29a. כי הא (דרבה) בר חמא כי הוו קיימי מקמיה דרב חסדא מרהטי בגמרא בהדי הדדי והדר מעייני בסברא,אמר רבא מאני משתיא במטללתא מאני מיכלא בר ממטללתא חצבא ושחיל בר ממטללתא ושרגא במטללתא ואמרי לה בר ממטללתא ולא פליגי הא בסוכה גדולה הא בסוכה קטנה:,ירדו גשמים: תנא משתסרח המקפה של גריסין,אביי הוה קא יתיב קמיה דרב יוסף במטללתא נשב זיקא וקא מייתי ציבותא אמר להו רב יוסף פנו לי מאני מהכא אמר ליה אביי והא תנן משתסרח המקפה אמר ליה לדידי כיון דאנינא דעתאי כמי שתסרח המקפה דמי לי,ת"ר היה אוכל בסוכה וירדו גשמים וירד אין מטריחין אותו לעלות עד שיגמור סעודתו היה ישן תחת הסוכה וירדו גשמים וירד אין מטריחין אותו לעלות עד שיאור,איבעיא להו עד שיעור או עד שיאור ת"ש עד שיאור ויעלה עמוד השחר תרתי אלא אימא עד שיעור ויעלה עמוד השחר:,משל למה הדבר דומה: איבעיא להו מי שפך למי ת"ש דתניא שפך לו רבו קיתון על פניו ואמר לו אי אפשי בשמושך,ת"ר בזמן שהחמה לוקה סימן רע לכל העולם כולו משל למה הדבר דומה למלך בשר ודם שעשה סעודה לעבדיו והניח פנס לפניהם כעס עליהם ואמר לעבדו טול פנס מפניהם והושיבם בחושך,תניא רבי מאיר אומר כל זמן שמאורות לוקין סימן רע לשונאיהם של ישראל מפני שמלומדין במכותיהן משל לסופר שבא לבית הספר ורצועה בידו מי דואג מי שרגיל ללקות בכל יום ויום הוא דואג,תנו רבנן בזמן שהחמה לוקה סימן רע לעובדי כוכבים לבנה לוקה סימן רע לשונאיהם של ישראל מפני שישראל מונין ללבנה ועובדי כוכבים לחמה לוקה במזרח סימן רע ליושבי מזרח במערב סימן רע ליושבי מערב באמצע הרקיע סימן רע לכל העולם כולו,פניו דומין לדם חרב בא לעולם לשק חיצי רעב באין לעולם לזו ולזו חרב וחיצי רעב באין לעולם לקה בכניסתו פורענות שוהה לבא ביציאתו ממהרת לבא וי"א חילוף הדברים,ואין לך כל אומה ואומה שלוקה שאין אלהיה לוקה עמה שנאמר (שמות יב, יב) ובכל אלהי מצרים אעשה שפטים ובזמן שישראל עושין רצונו של מקום אין מתיראין מכל אלו שנאמר (ירמיהו י, ב) כה אמר ה' אל דרך הגוים אל תלמדו ומאותות השמים אל תחתו כי יחתו הגוים מהמה עובדי כוכבים יחתו ואין ישראל יחתו,ת"ר בשביל ארבעה דברים חמה לוקה על אב בית דין שמת ואינו נספד כהלכה ועל נערה המאורסה שצעקה בעיר ואין מושיע לה ועל משכב זכור ועל שני אחין שנשפך דמן כאחד,ובשביל ארבעה דברים מאורות לוקין על כותבי (פלסתר) ועל מעידי עדות שקר ועל מגדלי בהמה דקה בא"י ועל קוצצי אילנות טובות,ובשביל ד' דברים נכסי בעלי בתים נמסרין למלכות על משהי שטרות פרועים ועל מלוי ברבית 29a. bAsin bthatsituation involving Rava and Rami bbar Ḥama, when they would stand before Rav Ḥisda,after he taught them a ihalakha btheywould bquicklyreview bthe traditionthat they heard from him btogether andonly bthen analyze the rationaleof the tradition that they had received. Apparently, in the study of Mishna and the amoraic commentary on the Mishna there is a distinction between extensive and intensive study.,With regard to residence in the isukka /i, bRava said: Drinking vesselssuch as cups, which are usually clean, remain bin the isukka /i. Eating vesselsare taken bout of the isukka /iafter use. bAn earthenware jug and a wicker basket [ ishaḥil]that are used for drawing water are taken boutside the isukka /i. And a lampremains binside the isukka /i, and some sayit is taken boutside the isukka /i.The Gemara comments: bAnd they do not disagree.Rather, bthisopinion, that a lamp remains inside the isukka /i, is referring bto a large isukka /i,where the lamp and its odor do not disturb those residing in the isukka /i. And bthatopinion, that the lamp is taken outside the isukka /i, is referring bto a small isukka /i,where the lamp’s odor is offensive.,§ The mishna stated: If brain fell,it is permitted to leave the isukkafrom the point that it is raining so hard that the congealed dish will spoil. bIt was taughtin the iTosefta /i: The measure is bfrom when a congealed dish of pounded grain,a dish ruined by even slight rainfall, bwill spoil. /b, bAbaye was sitting before Rav Yosef in the isukka /i. The wind blew and broughtwith it bsplintersfrom the roofing, and they fell onto the food. bRav Yosef said to him: Vacate my vessels from here,and I will eat in the house. bAbaye said to him: Didn’t we learnin the mishna that one remains in the isukka buntil the congealed dish will spoil?That is not yet the case. bHe said to him: For me, since I am delicate,this situation bis as if the congealed dish will spoil. /b, bThe Sages taught:If bone was eating in the isukka /i, and rain fell,and bhe descendedfrom the isukkaon the roof to eat in his house, bone does not burden him to ascendback to the isukkaonce the rain ceases buntilafter bhe finishes his meal.Similarly, if bone was sleeping underthe roofing of bthe isukka /i, and rain fell, and he descendedto sleep in the house, bone does not burden him to ascendback to the isukkaonce the rain ceases; rather, he may sleep in the house buntil it becomes light. /b, bA dilemma was raised beforethe Sages: Is the correct reading of the ibaraita /i: bUntil one awakens [ isheyeor /i],spelled with an iayin /i, and once he awakens he returns to the isukkaeven in the middle of the night? Or is the correct reading: bUntil it becomes light [ isheyeor /i],spelled with an ialef /i, and he need not return to the isukkauntil morning? bComeand bheara proof that will resolve the matter from a related ibaraita /i: One need not return to the isukka buntil it becomes light [ isheyeor /i],spelled with an ialef /i, band dawnarrives. The Gemara asks: Why did the ibaraitarepeat the arrival of light btwotimes (Ritva)? bRather, sayinstead: bUntil he awakens [ isheyeor /i],spelled with an iayin /i, band the dawnarrives. Both of the readings are accurate, as until one awakens and it becomes light he may remain in the house.,§ The mishna continues: The Sages btold a parable: To what is this matter comparable?It is comparable to a servant who comes to pour wine for his master, and he pours a jug of water in his face. bA dilemma was raised beforethe Sages: bWho pouredthe water bin whoseface? bComeand bheara proof, bas it is taughtexplicitly in a ibaraita /i: bHis master poured a jugof water bon his face and said to him: I do not want your service. /b,Apropos the fact that rain on iSukkotis an indication of divine rebuke, the Gemara cites several related topics. bThe Sages taught: When the sun is eclipsed it is a bad omen for the entire world.The Gemara tells ba parable. To what is this matter comparable?It is comparable bto a king of flesh and blood who prepared a feast for his servants and placed a lantern [ ipanas /i] before themto illuminate the hall. bHe became angry at them and said to his servant: Take the lantern from before them and seat them in darkness. /b, bIt is taughtin a ibaraitathat bRabbi Meir says: When theheavenly blights,i.e., the sun and the moon, bare eclipsed, it is a bad omen for the enemies of the Jewish people,which is a euphemism for the Jewish people, bbecause they are experienced in their beatings.Based on past experience, they assume that any calamity that afflicts the world is directed at them. The Gemara suggests ba parable:This is similar bto a teacher who comes to the school with a strap in his hand. Who worries?The child bwho is accustomed to be beaten each and every day isthe one who bworries. /b, bThe Sages taughtin another ibaraita /i: bWhen the sun is eclipsed, it is a bad omen for theother bnations.When bthe moon is eclipsed, it is a bad omen for the enemies of the Jewish people.This is bdue tothe fact bthat the Jewish people calculatetheir calendar primarily based bon the moon, and theother bnationscalculate based bon the sun.When the sun is beclipsed in the east, it is a bad omen for the residentsof the lands of bthe east.When it is eclipsed bin the west, it is a bad omen for the residentsof the lands of bthe west.When it is eclipsed bin the middle of the sky, it is a bad omen for the entire world. /b,If, during an eclipse, bthe visageof the sun bisred blike blood,it is an omen that bsword,i.e., war, bis coming to the world.If the sun bisblack blike sackclothmade of dark goat hair, it is an omen that barrows of hunger are coming to the world,because hunger darkens people’s faces. When it is similar both bto this,to blood, band to that,to sackcloth, it is a sign that both bsword and arrows of hunger are coming to the world.If it was beclipsed upon its entry,soon after rising, it is an omen that bcalamity is tarrying to come.If the sun is eclipsed bupon its departureat the end of the day, it is an omen that bcalamity is hastening to come. And some say the matters are reversed:An eclipse in the early morning is an omen that calamity is hastening, while an eclipse in the late afternoon is an omen that calamity is tarrying.,The Sages said: bThere is no nation that is afflicted whose god is not afflicted with it, as it is stated: “And against all the gods of Egypt I will mete out judgment; I am God”(Exodus 12:12). The Gemara adds: bWhen the Jewish people perform God’s will, theyneed bnot fear any of theseomens, bas it is stated: “Thus says the Lord: Learn not the way of the nations, and be not dismayed at the signs of Heaven; for the nations are dismayed at them”(Jeremiah 10:2). bThe nations will be dismayed, but the Jewish people will not be dismayed,provided they do not follow the ways of the nations., bThe Sages taughtthat bon account of four matters the sun is eclipsed: Onaccount of ba president of the court who dies and is not eulogized appropriately,and the eclipse is a type of eulogy by Heaven; bonaccount of ba betrothed young woman who screamed in the citythat she was being raped band there was no one to rescue her; onaccount of bhomosexuality; and onaccount of btwo brothers whose blood was spilled as one. /b, bAnd on account of four matters theheavenly blightsare beclipsed: Onaccount of bforgers of a fraudulent document [ ipelaster /i]that is intended to discredit others; bonaccount of btestifiers of false testimony; onaccount of braisers of small domesticated animals in Eretz Yisraelin a settled area; band onaccount of bchoppers of good,fruit-producing btrees. /b, bAnd on account of four matters the property of homeowners is delivered to the monarchyas punishment: bOnaccount of those bkeepers of paidpromissory bnotes,who keep these documents instead of tearing them or returning them to the borrowers, as that would allow the lender to collect money with the note a second time; band onaccount of blenders with interest; /b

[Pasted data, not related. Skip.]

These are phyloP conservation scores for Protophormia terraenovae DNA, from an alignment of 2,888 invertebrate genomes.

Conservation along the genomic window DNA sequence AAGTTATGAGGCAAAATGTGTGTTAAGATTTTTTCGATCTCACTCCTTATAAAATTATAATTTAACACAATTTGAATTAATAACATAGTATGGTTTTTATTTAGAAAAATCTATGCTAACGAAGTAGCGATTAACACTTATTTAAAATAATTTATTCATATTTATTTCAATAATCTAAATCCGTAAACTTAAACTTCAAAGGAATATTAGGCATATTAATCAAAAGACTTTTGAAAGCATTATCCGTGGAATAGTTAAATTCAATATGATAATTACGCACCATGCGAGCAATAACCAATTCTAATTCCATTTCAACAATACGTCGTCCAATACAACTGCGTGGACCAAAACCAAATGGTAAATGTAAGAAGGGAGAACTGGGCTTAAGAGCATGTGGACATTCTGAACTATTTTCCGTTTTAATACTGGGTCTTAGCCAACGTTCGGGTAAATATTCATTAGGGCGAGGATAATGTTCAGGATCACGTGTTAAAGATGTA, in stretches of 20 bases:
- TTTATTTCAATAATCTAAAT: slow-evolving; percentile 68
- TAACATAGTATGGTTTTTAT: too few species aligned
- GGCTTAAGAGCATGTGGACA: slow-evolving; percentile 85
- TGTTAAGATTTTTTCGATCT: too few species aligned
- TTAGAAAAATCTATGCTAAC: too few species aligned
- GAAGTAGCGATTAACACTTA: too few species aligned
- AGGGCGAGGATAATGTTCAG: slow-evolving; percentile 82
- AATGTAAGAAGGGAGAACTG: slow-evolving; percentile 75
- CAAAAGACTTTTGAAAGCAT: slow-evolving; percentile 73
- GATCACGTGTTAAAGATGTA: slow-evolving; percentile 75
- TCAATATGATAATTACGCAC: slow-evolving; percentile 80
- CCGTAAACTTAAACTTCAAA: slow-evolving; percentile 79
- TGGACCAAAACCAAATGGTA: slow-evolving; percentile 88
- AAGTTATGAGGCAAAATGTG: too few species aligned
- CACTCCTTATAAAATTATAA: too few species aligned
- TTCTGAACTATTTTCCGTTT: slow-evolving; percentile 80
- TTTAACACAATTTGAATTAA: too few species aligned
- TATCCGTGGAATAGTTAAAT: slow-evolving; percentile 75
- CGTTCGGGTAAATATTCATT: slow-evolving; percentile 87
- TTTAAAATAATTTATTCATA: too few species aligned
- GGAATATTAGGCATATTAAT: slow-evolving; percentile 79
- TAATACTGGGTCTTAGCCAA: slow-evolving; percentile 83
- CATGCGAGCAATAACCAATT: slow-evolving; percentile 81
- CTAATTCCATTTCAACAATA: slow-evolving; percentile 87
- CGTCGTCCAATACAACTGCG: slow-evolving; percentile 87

Subjects of this text: